Child Of Pure Harmony
Paperback, 94 Pages
Prints in 3-5 business days
A sourcebook for the single-action harp: a brief morphology of the instrument and a breakdown of the technique applied to the instrument and its repertoire
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2 People Reviewed This Product
Mar 11, 2009"Excellent source book for all harpists and those interested in 18th century music" 'Child of Pure Harmony' is without peer in current harp literature. Although the single action harp has been briefly covered in surveys of the history of the harp, 'Child of Pure Harmony' is the first text to actually explain the mechanics of playing this beautiful and long neglected instrument, which has often been treated as a mere step in the evolution of the modern double action concert harp. 'Child of Pure Harmony' would be useful for all harpists, in order to gain an idea of how to enrich your playing, and would be absolutely essential if you plan on playing any repertoire of the 18th and early 19th century (Krumpoltz, J. L. and Sophia Dussek, Mozart, etc). I would suggest the book to other musicians interested in the 18th century, especially keyboard players, as much of information regarding ornamentation and style of playing would be pertinent. 'Child of Pure Harmony', replete with... More > photographs and period illustrations, begins by explaining the evolution of the single action harp, from the French harp to the Empire harp and the diverse types of mechanism. Subjects covered include stringing, pitching, body to harp position, period hand and finger positions. Fingering is discussed in detail, and is period ornamentation. The section on trills is especially helpful for the harpist (two-handed trills are not suitable for the period!). Pedalling is discussed along with intriguing period 'special effects' on the harp such as 'sons de guitarre'. The book ends with a bibliography and a listing of websites with portraits of harpists not included in the book. I also highly recommend the 'Child of Pure Harmony. Video Illustrations’, which can be viewed on a computer media player. These clips illustrate the evolution of the single harp (views of period instruments and detail of the variety of string mechanisms) and show period ornamentation (played on period instruments). The variations in hand position and fingering which are described in the book will be particularly helpful for the harpist. An excellent sourcebook, packed with information and illustrations, which I cannot recommend enough!< Less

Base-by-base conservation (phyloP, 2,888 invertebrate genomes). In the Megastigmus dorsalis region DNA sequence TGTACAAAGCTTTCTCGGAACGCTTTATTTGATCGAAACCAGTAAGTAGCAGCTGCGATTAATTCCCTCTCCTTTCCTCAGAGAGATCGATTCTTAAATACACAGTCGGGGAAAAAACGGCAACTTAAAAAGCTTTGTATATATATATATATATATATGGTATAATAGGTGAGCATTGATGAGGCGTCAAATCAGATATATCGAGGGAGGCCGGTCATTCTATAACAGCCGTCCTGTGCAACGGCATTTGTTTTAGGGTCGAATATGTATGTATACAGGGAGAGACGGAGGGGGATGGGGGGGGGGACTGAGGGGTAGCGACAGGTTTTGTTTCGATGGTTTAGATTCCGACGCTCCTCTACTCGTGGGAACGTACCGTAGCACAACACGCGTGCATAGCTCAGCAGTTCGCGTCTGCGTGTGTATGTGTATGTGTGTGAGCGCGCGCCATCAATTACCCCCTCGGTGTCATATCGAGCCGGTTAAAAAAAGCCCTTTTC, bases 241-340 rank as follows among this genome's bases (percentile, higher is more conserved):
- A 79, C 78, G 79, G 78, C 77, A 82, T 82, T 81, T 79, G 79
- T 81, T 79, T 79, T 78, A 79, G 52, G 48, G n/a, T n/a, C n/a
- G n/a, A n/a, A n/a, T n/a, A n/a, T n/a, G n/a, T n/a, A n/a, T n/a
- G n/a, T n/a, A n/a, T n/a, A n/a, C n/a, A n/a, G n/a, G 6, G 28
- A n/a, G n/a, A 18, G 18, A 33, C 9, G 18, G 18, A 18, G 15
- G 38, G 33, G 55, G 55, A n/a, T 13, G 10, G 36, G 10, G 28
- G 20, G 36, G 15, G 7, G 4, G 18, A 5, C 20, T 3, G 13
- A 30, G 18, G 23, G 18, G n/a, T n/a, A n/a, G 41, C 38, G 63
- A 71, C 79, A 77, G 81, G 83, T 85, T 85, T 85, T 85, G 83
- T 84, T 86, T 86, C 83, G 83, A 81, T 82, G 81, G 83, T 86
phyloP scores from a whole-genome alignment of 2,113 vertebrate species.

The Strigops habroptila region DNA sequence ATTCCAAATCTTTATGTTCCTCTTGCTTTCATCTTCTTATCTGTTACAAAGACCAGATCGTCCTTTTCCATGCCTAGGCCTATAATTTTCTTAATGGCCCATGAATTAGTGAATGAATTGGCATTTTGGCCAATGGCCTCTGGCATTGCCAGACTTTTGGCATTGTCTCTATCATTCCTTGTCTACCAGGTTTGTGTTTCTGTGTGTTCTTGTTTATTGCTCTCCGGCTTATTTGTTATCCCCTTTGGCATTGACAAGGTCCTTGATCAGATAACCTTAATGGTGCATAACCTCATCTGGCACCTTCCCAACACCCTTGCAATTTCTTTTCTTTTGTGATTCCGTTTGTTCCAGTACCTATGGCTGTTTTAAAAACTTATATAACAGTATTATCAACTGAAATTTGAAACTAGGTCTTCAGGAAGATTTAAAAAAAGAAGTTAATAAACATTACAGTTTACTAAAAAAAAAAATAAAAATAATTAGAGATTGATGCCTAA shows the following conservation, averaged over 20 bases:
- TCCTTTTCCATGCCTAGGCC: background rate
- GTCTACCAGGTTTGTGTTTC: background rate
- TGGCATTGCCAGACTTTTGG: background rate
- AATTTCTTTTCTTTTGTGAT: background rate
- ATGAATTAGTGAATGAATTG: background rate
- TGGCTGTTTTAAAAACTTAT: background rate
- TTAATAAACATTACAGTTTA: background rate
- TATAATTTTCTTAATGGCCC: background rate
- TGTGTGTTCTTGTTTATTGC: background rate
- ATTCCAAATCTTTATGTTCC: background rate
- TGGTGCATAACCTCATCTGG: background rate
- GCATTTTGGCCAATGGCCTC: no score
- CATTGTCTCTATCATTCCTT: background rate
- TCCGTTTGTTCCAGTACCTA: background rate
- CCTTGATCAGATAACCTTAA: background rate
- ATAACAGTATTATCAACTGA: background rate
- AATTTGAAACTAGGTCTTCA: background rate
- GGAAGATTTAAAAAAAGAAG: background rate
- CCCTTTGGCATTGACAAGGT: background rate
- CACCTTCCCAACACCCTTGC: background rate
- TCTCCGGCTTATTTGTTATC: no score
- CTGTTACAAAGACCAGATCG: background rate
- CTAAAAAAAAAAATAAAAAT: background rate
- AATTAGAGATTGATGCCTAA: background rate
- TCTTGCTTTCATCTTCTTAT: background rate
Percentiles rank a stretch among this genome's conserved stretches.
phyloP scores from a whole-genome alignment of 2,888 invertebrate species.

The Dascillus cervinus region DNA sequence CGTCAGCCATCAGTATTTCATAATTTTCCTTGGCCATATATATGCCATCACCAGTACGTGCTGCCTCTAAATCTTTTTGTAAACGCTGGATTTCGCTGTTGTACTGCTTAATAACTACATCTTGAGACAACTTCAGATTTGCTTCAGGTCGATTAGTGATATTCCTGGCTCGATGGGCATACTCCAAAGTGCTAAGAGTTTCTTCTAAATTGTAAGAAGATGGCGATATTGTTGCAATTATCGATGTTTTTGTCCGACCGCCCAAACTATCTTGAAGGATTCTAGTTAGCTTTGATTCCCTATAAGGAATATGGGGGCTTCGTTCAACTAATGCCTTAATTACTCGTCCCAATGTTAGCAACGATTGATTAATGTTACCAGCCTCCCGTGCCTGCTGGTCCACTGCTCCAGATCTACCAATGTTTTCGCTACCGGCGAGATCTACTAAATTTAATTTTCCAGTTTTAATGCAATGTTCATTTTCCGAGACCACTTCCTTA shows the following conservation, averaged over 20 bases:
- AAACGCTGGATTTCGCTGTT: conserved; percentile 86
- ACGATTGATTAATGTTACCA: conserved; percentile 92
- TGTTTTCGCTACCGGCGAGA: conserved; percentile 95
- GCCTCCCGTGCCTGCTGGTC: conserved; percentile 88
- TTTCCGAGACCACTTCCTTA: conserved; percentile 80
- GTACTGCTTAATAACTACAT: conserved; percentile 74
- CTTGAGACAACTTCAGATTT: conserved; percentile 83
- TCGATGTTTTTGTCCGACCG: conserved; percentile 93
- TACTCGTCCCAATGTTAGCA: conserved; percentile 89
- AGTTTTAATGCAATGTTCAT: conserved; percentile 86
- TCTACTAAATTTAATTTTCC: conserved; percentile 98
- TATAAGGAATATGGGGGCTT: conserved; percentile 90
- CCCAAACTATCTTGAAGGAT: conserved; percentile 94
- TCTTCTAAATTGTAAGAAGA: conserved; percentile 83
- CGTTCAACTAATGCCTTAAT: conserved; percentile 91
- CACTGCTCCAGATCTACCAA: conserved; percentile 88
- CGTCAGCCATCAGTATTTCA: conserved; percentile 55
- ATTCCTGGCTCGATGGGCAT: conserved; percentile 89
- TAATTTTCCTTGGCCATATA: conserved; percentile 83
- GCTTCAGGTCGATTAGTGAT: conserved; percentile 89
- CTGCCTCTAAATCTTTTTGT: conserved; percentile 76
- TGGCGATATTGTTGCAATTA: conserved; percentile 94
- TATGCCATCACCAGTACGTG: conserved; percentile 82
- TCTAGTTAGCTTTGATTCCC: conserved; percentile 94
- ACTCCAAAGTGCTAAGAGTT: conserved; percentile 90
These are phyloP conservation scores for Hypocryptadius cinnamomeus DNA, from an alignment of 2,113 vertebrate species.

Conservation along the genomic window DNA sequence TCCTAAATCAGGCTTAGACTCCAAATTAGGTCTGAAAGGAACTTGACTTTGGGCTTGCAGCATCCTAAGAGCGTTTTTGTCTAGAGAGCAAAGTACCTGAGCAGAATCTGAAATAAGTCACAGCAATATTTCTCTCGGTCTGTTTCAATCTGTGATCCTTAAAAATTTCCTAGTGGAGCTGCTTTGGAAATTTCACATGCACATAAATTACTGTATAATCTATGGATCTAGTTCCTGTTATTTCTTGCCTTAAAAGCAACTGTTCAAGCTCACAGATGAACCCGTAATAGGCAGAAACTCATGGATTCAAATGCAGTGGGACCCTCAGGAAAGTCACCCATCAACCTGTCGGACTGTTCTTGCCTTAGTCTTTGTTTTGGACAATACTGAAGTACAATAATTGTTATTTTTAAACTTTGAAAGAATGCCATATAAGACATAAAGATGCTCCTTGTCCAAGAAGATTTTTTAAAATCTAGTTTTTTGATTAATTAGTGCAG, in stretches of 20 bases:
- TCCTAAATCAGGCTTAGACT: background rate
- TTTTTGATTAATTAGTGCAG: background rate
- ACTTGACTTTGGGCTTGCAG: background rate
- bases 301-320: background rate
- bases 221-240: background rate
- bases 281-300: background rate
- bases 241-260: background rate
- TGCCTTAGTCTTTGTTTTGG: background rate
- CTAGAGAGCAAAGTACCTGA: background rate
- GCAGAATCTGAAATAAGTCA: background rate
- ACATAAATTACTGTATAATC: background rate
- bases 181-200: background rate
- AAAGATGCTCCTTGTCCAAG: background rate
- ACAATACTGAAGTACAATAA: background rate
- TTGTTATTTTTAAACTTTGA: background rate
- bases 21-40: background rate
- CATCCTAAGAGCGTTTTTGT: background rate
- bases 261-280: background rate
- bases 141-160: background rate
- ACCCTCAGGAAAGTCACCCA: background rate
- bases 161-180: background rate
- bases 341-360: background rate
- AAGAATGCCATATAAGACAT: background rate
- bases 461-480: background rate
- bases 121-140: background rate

Nov 1, 2007"Small but meaty resource book" Mr. Parker's "Child of Pure Harmony" is an excellent resource book for any harpist approaching historical works. A compilation and cross-referencing of harp training & style manual texts from the 1700s (focusing on technique for the single action harps, and also to a lesser degree, hook harps); it is both informative and enjoiable to see the similarities and differences of technique as it developed along with the popularity of the instrument as repertoire specifically for harp was growing. As a harpist who is very interested in harpsichord/clavichord works played on the harp, my assumption has been that in these early days of the harp, keyboard repertoire would have been a predominant source for music to play on the harp. It was edifying to see this recognized in this context, but also how the keyboard techniques strongly influenced harp technique, sometimes successfully, sometimes not so much. If you follow the history of any... More > art form, it is always amusing to see how the "must do" of one age is the "hopelessly outdated" of another age. I also purchased the accompanying CD, and I would strongly encourage anyone reading the book to do so; it enables you to get a close vision of some of the more elaborate techniques described in writing. The next best thing to having a one-on-one lesson with Mr. Parker. Finally - an example: I have been working on an etude by Meyer. It is generally light in texture and in the center it has a double octave downward run in the left hand; which can overpower what is being played in the upper octaves. Even on my modern day harp, by using the "left hand raised" technique described in the book, these lower notes immediately fall into balance with the rest of the piece. That is an easy example of how this truly is a useful resource for playing music from that period. Excellent stuff that I will return to - interesting things to try to add more color and textures to my repertoire.< Less
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- Standard Copyright License
- January 13, 2010
- Perfect-bound Paperback
- Interior Ink
- Black & white
- 0.42 lbs.
- Dimensions (inches)
- 6 wide x 9 tall
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